This example explains how to develop a custom code generator for the open source framework YAKINDU Statechart Tools. In this example, we will generate Statechart XML (SCXML) from a simple stopwatch state machine. The stopwatch use case is taken from the Apache Commons SCXML site. The stopwatch model consists of four different states (ready, running, stopped, and paused) and the state transitions are triggered by events that represent the stopwatch buttons (watch.start, watch.stop, watch.split, watch.unsplit, watch.reset).
Note that this example is not a full-fletched Statechart XML code generator, only the basic concepts of states, transitions and events are supported to showcase how to get started. We expect the following XML fragment to be generated from the model above:
<?xml version="1.0" encoding="UTF-8"?> <scxml xmlns="http://www.w3.org/2005/07/scxml" version="1.0" initial="ready"> <state id="ready"> <transition event="watch.start" target="running" /> </state> <state id="running"> <transition event="watch.split" target="paused" /> <transition event="watch.stop" target="stopped" /> </state> <state id="paused"> <transition event="watch.stop" target="stopped" /> <transition event="watch.unsplit" target="running" /> </state> <state id="stopped"> <transition event="watch.reset" target="ready" /> </state> </scxml>
Before starting with a code generator, we have to decide which of the two available meta models is most suitable for the use case. In model driven software development, a model always conforms to another model commonly referred to as a meta model. This meta model defines the building blocks a model can consist of. When developing a generator for YAKINDU SCT you can choose between two different meta models, Sgraph and SExec. In broad terms, SGraph represents the structure of the modeled statemachine (States, Transitions, Events) while SExec contains sequences that encapsulates our execution semantics (for example Checks, Calls and Stateswitch).
The SGraph meta model is similar to the state machine meta model known from the UML. We have a top level element Statechart that contains a set of States and Transitions. Transitions may have events and a source and a target State. The following shows a very simplified version of SGraph.
In contrast, the SExec meta model defines an ExecutionFlow that contains a set of ExecutionStates. Every ExecutionState has an entry and an exit sequence of different Steps. Each Step can be of a different type, for example a StateSwitch or a Check.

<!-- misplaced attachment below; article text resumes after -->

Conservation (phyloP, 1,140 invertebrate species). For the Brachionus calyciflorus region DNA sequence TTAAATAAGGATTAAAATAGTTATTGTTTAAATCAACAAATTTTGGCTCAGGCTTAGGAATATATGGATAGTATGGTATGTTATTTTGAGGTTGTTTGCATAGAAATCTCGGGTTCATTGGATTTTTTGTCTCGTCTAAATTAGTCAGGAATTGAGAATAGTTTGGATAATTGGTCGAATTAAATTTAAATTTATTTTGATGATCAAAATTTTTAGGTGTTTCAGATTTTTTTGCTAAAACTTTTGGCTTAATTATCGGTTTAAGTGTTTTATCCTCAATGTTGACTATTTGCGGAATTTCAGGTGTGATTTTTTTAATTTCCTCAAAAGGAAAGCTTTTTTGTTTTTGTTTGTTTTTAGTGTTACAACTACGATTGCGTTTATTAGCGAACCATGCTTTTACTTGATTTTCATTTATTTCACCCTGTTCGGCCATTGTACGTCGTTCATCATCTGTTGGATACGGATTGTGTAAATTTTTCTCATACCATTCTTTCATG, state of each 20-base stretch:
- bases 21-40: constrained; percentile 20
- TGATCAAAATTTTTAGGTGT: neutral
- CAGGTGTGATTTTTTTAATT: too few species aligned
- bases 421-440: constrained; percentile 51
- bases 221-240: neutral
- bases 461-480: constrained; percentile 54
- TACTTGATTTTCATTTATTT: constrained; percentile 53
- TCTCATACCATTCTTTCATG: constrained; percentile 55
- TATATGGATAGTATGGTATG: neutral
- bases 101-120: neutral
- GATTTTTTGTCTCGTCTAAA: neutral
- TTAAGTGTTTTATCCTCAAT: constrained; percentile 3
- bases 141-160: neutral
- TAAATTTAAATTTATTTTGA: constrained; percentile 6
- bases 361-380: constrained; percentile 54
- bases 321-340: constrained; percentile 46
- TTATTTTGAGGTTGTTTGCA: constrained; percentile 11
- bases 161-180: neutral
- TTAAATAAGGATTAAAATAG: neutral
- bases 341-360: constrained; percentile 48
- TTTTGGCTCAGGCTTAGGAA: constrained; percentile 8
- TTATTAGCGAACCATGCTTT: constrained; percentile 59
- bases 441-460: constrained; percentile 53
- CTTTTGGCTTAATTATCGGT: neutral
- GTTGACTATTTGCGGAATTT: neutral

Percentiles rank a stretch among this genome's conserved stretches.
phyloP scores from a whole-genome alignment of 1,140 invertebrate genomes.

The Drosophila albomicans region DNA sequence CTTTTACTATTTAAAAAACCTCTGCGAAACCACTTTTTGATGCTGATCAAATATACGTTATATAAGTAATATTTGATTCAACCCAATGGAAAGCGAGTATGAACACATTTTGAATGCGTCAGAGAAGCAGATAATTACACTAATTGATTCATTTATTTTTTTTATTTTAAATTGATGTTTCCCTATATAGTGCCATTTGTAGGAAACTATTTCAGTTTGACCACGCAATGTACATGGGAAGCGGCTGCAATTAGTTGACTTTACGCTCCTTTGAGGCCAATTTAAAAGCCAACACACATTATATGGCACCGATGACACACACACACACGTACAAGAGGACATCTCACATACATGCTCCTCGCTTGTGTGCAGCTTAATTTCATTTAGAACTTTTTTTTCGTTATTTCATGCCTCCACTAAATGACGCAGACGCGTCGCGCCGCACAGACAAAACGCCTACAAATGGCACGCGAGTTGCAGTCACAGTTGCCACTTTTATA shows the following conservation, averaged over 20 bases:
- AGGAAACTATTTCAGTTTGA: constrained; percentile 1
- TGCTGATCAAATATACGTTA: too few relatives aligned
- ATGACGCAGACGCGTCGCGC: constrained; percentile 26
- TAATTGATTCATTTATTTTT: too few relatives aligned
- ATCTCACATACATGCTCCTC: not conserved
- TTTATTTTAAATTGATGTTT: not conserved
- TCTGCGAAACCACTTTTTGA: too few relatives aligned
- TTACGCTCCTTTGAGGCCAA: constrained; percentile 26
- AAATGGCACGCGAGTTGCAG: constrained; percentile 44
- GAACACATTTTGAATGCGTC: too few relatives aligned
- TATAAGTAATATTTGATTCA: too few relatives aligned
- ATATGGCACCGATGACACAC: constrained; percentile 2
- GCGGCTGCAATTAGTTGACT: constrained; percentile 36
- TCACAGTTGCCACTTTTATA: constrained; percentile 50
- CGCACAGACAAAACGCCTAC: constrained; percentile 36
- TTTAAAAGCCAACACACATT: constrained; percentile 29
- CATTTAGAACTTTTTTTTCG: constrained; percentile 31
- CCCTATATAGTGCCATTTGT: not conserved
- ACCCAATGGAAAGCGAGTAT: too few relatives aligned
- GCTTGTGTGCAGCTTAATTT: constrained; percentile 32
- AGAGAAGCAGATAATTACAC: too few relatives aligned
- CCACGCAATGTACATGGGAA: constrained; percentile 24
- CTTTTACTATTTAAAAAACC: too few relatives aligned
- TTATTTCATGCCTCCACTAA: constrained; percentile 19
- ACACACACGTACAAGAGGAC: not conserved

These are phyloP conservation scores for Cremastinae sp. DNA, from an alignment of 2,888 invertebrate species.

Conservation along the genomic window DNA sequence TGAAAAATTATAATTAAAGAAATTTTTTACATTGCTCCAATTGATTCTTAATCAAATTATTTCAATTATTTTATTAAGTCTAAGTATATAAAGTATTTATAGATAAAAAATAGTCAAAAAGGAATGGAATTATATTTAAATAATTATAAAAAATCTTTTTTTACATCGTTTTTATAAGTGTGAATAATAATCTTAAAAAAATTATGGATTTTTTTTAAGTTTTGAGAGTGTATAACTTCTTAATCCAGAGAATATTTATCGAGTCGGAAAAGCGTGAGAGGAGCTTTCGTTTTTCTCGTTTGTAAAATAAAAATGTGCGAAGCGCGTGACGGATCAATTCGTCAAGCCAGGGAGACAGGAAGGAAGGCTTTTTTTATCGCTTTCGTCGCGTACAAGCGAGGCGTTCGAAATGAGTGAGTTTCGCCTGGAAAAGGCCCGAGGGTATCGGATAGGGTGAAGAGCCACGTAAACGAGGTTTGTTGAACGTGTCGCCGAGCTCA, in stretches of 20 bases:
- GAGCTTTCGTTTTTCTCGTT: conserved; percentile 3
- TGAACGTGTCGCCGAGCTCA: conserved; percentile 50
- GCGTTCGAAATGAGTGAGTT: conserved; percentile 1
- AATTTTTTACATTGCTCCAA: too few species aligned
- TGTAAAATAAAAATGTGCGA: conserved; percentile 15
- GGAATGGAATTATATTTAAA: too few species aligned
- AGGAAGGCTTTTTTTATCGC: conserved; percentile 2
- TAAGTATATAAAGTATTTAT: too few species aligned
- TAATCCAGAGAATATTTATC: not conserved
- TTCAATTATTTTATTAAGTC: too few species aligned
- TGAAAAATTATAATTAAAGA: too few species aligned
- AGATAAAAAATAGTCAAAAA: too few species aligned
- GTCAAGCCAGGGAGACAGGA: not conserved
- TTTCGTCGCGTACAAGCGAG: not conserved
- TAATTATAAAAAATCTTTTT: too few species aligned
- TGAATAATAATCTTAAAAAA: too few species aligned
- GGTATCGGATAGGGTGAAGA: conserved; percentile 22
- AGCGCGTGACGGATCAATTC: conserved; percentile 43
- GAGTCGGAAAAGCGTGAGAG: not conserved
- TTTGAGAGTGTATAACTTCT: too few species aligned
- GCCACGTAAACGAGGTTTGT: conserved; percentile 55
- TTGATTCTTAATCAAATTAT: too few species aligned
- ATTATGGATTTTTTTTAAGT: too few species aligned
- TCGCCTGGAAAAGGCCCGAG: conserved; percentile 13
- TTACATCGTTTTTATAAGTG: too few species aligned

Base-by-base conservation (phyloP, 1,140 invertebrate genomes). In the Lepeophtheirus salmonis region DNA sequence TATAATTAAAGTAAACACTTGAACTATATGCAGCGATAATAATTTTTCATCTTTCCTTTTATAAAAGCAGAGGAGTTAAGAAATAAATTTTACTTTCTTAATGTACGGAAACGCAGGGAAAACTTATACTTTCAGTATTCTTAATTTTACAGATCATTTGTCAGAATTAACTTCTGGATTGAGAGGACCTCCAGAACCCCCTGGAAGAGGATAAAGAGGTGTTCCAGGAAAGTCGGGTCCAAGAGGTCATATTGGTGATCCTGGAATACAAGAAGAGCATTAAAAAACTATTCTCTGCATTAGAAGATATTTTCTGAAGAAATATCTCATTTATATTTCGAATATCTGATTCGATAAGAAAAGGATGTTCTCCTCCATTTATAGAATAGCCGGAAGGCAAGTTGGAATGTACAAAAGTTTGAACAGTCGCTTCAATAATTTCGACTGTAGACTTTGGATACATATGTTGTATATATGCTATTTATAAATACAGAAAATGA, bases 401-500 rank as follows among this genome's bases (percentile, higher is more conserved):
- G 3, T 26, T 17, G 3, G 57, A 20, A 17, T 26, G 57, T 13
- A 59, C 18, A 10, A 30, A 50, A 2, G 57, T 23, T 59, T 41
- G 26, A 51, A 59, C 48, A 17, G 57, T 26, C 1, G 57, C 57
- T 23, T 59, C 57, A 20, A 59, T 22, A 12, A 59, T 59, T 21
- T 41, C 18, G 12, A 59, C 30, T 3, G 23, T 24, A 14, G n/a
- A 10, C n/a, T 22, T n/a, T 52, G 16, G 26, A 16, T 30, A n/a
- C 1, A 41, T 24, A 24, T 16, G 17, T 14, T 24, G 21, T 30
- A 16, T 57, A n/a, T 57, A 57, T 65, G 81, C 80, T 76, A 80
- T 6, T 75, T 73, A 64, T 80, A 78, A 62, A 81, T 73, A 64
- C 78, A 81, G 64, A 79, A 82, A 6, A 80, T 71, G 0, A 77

If you want to generate code for a runtime environment that somehow interprets a statechart structure (for example SCXML or Spring Statemachine) you should pick SGraph meta model. If you want to generate a code-only approach for another programming language and you want to ensure that it behaves exactly in the way all the other code generators behave you should pick the SExec meta model.
Creating custom code generators is really easy, it is a first-level concept in YAKINDU Statechart Tools. You can develop them directly within your project workspace. This is pretty awesome - adoptions to the model or the generator templates are executed instantly and you don't have to bother with long code-compile-test cycles. More information about how to setup a new code generator project is out of the scope of this blog post and can be found here.
When choosing the language for developing a new generator, you should consider using Xtend instead of Java. The syntax is familiar for every Java developer, but it adds some nice features like template expressions and dispatch methods that are really useful for developing code generators.
The example Statechart XML generator implemented with Xtend could look like this:
The SCXMLGenerator class implements the ISGraphGenerator interface. This interface defines which meta model will be used for the code generator. If you want to implement a code generator based on the ExecutionFlow meta model you would implement IExecutionFlowGenerator interface instead.
The generate function uses Xtends template string to generate the scxml header. Most of the text ist static except the value for the initial attribute – this is calculated in the initialState function. After the scxml header, the generate function for the head region (parallel regions are not implemented) is called. This function simply iterates over all states in this region and calls the generate function for states . Other vertex types, for example Histories, Synchronizations or Final States are filtered out. Last, the generate function for states creates a new XML element and iterates over all outgoing transitions to generate the nested transition element.
You can download the complete generator project form our new examples repository. If you want to run the generated SCXML you could for example use the apache commons-scxml interpreter.